Use of the Cummings mechanical device

Cummings has reported the use of an implantable device placed into the larynx through a thyroplasty window. This device engages the soft tissues of the larynx (including the TA muscle) with a screw. The screw then is rotated to pull the tissue laterally. Cummings et al conducted the investigation in sheep, with favorable results. Human studies are pending.

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Contributor Information and Disclosures
Author

Joel A Ernster, MD Active Staff, Chief of Medical Staff, Penrose-St Francis Health System; Medical Director, Penrose Cancer Center; Active Staff, Memorial Health System; Clinical Instructor, University of Colorado Health Sciences Center

Joel A Ernster, MD is a member of the following medical societies: American Academy of Otolaryngology-Head and Neck Surgery, Triological Society, American College of Surgeons, American Head and Neck Society, American Rhinologic Society, Colorado Medical Society

Disclosure: Nothing to disclose.

Specialty Editor Board

Francisco Talavera, PharmD, PhD Adjunct Assistant Professor, University of Nebraska Medical Center College of Pharmacy; Editor-in-Chief, Medscape Drug Reference

Disclosure: Received salary from Medscape for employment. for: Medscape.

Robert M Kellman, MD Professor and Chair, Department of Otolaryngology and Communication Sciences, State University of New York Upstate Medical University

Robert M Kellman, MD is a member of the following medical societies: American Academy of Facial Plastic and Reconstructive Surgery, American Head and Neck Society, American Rhinologic Society, Triological Society, American Neurotology Society, American Academy of Otolaryngology-Head and Neck Surgery, American College of Surgeons, American Medical Association, Medical Society of the State of New York

Disclosure: Nothing to disclose.

Chief Editor

Arlen D Meyers, MD, MBA Professor of Otolaryngology, Dentistry, and Engineering, University of Colorado School of Medicine

Arlen D Meyers, MD, MBA is a member of the following medical societies: American Academy of Facial Plastic and Reconstructive Surgery, American Academy of Otolaryngology-Head and Neck Surgery, American Head and Neck Society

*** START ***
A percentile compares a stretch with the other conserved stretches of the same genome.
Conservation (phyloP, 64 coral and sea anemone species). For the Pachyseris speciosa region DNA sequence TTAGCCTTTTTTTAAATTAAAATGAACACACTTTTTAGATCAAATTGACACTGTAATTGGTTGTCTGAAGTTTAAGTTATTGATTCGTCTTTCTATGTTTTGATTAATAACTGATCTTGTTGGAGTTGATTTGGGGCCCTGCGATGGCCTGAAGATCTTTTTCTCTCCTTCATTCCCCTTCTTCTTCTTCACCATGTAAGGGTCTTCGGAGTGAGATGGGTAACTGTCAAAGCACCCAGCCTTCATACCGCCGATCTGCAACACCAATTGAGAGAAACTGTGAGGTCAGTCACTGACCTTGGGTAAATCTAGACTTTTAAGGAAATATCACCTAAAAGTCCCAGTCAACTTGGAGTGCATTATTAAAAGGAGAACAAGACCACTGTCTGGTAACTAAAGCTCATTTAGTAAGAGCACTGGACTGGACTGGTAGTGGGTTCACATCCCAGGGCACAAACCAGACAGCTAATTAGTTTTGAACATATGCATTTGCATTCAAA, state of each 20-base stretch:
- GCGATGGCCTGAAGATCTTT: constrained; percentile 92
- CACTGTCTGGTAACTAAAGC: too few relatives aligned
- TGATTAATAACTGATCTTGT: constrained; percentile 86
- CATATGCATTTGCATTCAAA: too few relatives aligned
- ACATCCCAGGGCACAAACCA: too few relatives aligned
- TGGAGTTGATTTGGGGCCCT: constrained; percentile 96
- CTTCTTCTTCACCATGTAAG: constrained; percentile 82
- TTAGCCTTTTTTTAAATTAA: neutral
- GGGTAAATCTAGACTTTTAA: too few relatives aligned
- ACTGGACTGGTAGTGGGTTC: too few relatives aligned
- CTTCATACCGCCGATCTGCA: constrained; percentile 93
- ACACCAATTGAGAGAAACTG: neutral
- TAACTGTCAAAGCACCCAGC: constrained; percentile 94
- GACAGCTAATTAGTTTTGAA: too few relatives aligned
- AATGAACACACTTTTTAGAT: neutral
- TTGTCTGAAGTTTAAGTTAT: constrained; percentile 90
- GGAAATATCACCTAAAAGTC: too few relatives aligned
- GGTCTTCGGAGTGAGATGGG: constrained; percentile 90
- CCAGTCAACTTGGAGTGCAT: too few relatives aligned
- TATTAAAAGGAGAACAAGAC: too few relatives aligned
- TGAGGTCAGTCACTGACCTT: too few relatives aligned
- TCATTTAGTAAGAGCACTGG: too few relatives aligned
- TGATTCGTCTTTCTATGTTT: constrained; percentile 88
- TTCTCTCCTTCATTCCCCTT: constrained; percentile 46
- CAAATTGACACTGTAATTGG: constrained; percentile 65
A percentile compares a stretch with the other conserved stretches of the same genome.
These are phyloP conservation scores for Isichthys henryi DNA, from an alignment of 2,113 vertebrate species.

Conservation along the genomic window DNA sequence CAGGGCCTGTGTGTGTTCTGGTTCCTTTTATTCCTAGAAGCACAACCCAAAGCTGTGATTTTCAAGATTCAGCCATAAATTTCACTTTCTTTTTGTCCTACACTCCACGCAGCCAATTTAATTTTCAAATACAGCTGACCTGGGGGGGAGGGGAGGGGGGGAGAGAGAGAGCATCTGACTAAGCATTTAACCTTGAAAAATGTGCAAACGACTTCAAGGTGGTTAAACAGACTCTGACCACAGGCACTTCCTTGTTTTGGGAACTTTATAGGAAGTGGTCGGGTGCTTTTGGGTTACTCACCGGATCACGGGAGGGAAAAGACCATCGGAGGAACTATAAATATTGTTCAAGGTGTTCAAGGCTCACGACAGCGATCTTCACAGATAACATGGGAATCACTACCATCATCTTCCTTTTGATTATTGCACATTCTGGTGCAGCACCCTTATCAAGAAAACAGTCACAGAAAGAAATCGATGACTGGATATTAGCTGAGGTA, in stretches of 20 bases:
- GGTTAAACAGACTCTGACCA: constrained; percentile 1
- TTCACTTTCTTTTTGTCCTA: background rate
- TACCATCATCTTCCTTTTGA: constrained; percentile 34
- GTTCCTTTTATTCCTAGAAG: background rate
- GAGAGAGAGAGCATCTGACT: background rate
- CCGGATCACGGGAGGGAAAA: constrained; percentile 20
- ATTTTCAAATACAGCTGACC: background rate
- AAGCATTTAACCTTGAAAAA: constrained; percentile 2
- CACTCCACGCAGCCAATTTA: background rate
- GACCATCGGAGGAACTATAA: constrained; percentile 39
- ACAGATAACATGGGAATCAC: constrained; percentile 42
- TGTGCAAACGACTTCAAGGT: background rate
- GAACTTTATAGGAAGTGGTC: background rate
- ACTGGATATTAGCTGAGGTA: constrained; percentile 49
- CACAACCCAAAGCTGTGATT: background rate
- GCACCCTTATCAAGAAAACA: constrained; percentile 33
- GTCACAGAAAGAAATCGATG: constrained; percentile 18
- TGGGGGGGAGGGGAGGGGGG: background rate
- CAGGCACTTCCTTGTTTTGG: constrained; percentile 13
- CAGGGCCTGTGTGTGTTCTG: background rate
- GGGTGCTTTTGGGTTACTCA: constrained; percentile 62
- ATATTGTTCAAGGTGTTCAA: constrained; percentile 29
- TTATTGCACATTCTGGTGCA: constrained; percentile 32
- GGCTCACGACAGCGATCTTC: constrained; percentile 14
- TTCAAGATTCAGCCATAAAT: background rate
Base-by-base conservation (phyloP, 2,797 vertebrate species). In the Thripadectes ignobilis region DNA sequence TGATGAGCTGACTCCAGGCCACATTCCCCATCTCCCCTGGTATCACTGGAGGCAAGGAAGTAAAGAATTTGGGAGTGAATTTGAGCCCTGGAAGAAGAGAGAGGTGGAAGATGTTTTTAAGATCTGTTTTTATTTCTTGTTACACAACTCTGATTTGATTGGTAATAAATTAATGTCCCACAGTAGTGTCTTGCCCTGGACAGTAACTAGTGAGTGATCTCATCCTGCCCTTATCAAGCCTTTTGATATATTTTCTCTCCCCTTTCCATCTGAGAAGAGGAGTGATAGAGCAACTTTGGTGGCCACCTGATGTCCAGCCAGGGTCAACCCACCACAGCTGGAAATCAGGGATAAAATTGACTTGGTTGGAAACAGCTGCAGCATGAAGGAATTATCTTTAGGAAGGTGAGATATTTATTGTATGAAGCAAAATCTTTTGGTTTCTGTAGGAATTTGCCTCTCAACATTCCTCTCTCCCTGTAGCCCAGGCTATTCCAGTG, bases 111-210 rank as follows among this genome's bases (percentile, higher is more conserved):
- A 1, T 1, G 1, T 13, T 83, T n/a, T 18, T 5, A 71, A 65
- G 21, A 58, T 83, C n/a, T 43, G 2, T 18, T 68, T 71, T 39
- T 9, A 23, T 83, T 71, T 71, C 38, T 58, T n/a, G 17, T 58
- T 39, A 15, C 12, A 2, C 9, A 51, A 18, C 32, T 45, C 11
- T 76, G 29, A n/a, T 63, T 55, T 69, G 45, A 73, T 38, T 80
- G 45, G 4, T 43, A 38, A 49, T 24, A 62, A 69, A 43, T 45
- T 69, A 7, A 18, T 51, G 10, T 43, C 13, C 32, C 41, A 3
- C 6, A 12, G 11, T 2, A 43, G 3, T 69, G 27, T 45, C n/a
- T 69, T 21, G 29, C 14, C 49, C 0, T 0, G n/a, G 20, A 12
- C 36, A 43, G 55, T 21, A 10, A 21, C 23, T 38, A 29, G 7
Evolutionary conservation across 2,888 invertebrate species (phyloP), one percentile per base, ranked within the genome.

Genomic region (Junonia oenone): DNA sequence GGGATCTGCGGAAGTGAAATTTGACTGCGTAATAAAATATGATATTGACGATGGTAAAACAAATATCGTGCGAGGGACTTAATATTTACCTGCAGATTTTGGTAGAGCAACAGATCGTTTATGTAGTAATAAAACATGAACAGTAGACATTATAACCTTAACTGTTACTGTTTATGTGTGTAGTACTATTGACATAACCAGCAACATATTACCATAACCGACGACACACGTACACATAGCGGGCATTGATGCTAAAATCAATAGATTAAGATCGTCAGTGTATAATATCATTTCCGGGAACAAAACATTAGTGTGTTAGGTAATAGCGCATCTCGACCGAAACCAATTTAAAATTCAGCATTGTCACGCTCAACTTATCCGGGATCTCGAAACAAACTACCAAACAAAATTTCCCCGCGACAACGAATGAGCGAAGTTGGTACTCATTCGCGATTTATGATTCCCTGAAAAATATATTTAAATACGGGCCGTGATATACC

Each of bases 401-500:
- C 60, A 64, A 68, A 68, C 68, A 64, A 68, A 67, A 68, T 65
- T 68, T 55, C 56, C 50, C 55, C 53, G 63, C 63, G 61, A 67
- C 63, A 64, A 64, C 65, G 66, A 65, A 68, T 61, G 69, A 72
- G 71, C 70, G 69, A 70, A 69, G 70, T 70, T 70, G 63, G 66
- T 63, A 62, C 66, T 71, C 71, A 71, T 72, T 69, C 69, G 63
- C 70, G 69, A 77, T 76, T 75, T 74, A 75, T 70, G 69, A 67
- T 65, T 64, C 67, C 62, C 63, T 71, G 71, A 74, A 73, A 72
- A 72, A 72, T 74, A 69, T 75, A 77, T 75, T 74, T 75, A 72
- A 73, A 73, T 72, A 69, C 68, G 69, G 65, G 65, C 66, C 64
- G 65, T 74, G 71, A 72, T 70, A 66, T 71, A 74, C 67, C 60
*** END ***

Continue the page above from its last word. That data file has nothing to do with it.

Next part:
Disclosure: Serve(d) as a director, officer, partner, employee, advisor, consultant or trustee for: Cerescan;RxRevu;SymbiaAllergySolutions<br/>Received income in an amount equal to or greater than $250 from: Symbia<br/>Received from Allergy Solutions, Inc for board membership; Received honoraria from RxRevu for chief medical editor; Received salary from Medvoy for founder and president; Received consulting fee from Corvectra for senior medical advisor; Received ownership interest from Cerescan for consulting; Received consulting fee from Essiahealth for advisor; Received consulting fee from Carespan for advisor; Received consulting fee from Covidien for consulting.

Additional Contributors

Clark A Rosen, MD Director, University of Pittsburgh Voice Center; Professor, Department of Otolaryngology and Communication Science and Disorders, University of Pittsburgh School of Medicine

Clark A Rosen, MD is a member of the following medical societies: American Academy of Facial Plastic and Reconstructive Surgery, American Academy of Otolaryngology-Head and Neck Surgery, American College of Surgeons, American Medical Association, Pennsylvania Medical Society

Disclosure: Serve(d) as a speaker or a member of a speakers bureau for: Merz North America Inc<br/>Received consulting fee from Merz North America Inc for consulting; Received consulting fee from Merz North America Inc for speaking and teaching.

Acknowledgements

Arturo Avila Chavez, MD Assistant Professor, Department of Otolaryngology and Head and Neck Surgery, Instituto Nacional De Enfermedades Respiratorias of Mexico City

Disclosure: Nothing to disclose.

Douglas Skarada, MD Consulting Staff, Department of Otolaryngology, Salem Hospital

Disclosure: Nothing to disclose.

References
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Direct laryngoscopic view of the larynx in a patient who with bilateral vocal fold immobility (BVFI) is shown. Palpation of the arytenoids revealed cricoarytenoid (CA) joint ankylosis. Close inspection of the interarytenoid space demonstrated interarytenoid scar. This condition is posterior glottic stenosis (PGS).
Direct laryngoscopic view of larynx after left posterior cordotomy
Direct laryngoscopic view of a lateralized left true vocal fold (TVF) is shown. Use of a Lichtenberger needle holder facilitates vocal fold lateralization. Posterior cordotomy or submucous resection of the vocal fold precedes suturing.